European Central Bank Advocates for Stablecoin Regulations

European Central Bank Advocates for Stablecoin Regulations 

The European Central Bank (ECB) has warned about the exuberant behavior exhibited in different markets, including that involving cryptocurrency. The central bank is encouraging regulators to act on regulating stablecoins, also known as fiat-backed cryptocurrencies. According to the bank, the stablecoin market is growing rapidly and requires an immediate regulatory framework for it. 

The bank is worried about the effect of stablecoins on the traditional financial market, given that they are prone to volatility like Bitcoin. It said that investors could record significant losses if they continue to leverage the growing market. 

ECB President Says Stablecoins Are Assets and Needed to be Backed 

In September, ECB President Christian Lagarde, suggested that stablecoins shouldn’t be treated as currencies but as assets, reiterating the need for such coins to be backed by the corresponding fiat currency. While discussing the launch of the region’s CBDC Digital Euro, Lagarde stated that although stablecoins have the same attributes of a coin, it isn’t actually a coin. It is completely different from and associated with fiat currencies. Their values will be pegged to the US dollar.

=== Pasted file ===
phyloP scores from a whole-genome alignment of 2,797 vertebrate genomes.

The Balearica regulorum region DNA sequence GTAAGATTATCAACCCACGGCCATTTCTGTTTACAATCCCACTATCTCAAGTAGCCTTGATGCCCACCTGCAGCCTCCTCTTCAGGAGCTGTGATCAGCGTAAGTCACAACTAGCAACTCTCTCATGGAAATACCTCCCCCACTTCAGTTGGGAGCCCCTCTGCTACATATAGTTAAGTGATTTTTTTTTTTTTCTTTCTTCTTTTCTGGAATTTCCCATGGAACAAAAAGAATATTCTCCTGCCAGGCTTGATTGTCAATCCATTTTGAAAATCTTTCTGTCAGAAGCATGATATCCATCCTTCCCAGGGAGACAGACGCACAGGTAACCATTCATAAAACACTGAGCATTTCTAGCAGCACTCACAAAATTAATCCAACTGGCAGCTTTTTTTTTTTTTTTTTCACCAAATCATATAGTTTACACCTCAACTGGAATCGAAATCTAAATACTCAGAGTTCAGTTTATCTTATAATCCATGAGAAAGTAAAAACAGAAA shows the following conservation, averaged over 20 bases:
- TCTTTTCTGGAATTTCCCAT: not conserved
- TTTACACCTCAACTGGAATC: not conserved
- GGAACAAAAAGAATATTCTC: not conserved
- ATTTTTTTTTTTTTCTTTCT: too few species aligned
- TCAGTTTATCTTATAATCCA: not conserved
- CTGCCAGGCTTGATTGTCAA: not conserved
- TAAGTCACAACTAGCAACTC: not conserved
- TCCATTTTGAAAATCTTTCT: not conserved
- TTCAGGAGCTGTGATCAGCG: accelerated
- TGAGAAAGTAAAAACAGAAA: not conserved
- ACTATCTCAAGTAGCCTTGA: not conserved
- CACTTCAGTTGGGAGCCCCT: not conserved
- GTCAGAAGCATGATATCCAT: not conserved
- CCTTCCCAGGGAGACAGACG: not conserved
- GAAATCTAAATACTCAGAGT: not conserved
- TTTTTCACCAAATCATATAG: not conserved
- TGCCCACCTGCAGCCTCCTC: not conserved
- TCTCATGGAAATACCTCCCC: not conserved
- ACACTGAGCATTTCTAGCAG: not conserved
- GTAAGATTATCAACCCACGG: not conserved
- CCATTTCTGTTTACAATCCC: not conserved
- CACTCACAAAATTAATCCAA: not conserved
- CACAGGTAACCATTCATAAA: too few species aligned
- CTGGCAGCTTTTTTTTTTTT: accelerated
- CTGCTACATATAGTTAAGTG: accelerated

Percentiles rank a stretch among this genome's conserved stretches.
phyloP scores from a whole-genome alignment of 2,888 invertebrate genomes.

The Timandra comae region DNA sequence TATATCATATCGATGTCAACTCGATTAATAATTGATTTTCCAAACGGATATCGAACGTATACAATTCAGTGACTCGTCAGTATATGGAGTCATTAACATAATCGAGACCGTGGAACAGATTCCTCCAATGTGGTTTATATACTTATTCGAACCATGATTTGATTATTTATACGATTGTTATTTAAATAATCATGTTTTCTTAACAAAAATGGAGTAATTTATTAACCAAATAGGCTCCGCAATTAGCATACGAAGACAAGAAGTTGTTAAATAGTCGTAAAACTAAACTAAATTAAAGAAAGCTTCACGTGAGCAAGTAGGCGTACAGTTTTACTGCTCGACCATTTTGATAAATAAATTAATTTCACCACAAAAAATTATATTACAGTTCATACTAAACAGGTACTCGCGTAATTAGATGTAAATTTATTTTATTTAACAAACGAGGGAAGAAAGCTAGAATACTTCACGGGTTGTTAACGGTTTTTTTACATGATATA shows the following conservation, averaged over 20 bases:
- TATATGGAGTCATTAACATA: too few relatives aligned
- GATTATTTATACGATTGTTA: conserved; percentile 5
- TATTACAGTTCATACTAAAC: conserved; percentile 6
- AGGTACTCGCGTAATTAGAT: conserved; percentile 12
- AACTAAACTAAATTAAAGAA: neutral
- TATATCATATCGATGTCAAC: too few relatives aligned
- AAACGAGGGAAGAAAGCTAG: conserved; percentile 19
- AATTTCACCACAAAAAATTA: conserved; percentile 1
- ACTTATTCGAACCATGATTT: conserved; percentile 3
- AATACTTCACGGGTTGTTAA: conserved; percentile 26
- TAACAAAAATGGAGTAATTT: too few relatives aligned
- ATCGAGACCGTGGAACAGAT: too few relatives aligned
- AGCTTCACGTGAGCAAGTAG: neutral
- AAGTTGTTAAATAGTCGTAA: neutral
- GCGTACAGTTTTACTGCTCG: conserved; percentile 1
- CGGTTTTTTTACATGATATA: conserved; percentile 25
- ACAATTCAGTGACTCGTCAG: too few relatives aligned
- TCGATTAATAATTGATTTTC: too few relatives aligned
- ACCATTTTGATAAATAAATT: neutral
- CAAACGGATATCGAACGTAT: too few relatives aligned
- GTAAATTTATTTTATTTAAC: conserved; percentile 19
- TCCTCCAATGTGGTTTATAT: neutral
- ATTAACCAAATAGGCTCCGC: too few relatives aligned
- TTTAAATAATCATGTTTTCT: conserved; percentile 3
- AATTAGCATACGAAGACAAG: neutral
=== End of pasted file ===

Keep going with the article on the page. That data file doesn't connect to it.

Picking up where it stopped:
The bank discloses that global monetary easing has encouraged risky investment practices, despite the region witnessing a 4.1 inflation rate in October. The bank predicts that markets could see correction, pointing to the weak economic recovery, sudden adjustments in market expectations about monetary policy, and emphasis on the non-financial corporate sector as possible triggers. The market cap. of stablecoins are now put at $120B.

Plans to Launch Digital Euro Still Underway 

In March, the ECB president disclosed that the European region may release its digital Euro in the next four years, provided that policymakers agree to the decision. According to Lagarde, discussions alongside preparations may take up to four years or a little longer than expected. 

Earlier this September at the World Economic Forum, the bank revealed that it will open a two-year investigation into its proposed plan to release the digital Euro. The investigation will focus on the processes involved in distribution, the economic effect of the CBDC on the European market, and the laws that need to be put in place to facilitate utilization. 

According to Lagarde, the reason for the investigation is to ensure that the region’s CBDC addresses the concerns of its citizens without hampering the traditional financial structure. At the summit, Lagarde said that the digital Euro must address the people’s demands, thus stressing the need for the bank to be more prepared to release the technology to the region. 

With different countries of the world experimenting with CBDCs, it’s apparent that many countries will launch their digitized fiat currencies soon. Some countries like Nigeria and China, have already launched the eNaira and eYuan to facilitate cross-border payments and help the unbanked conduct transactions easily. India, Brazil, and Jamaica are also exploring the use cases of the CBDC and how to integrate it into their financial infrastructures.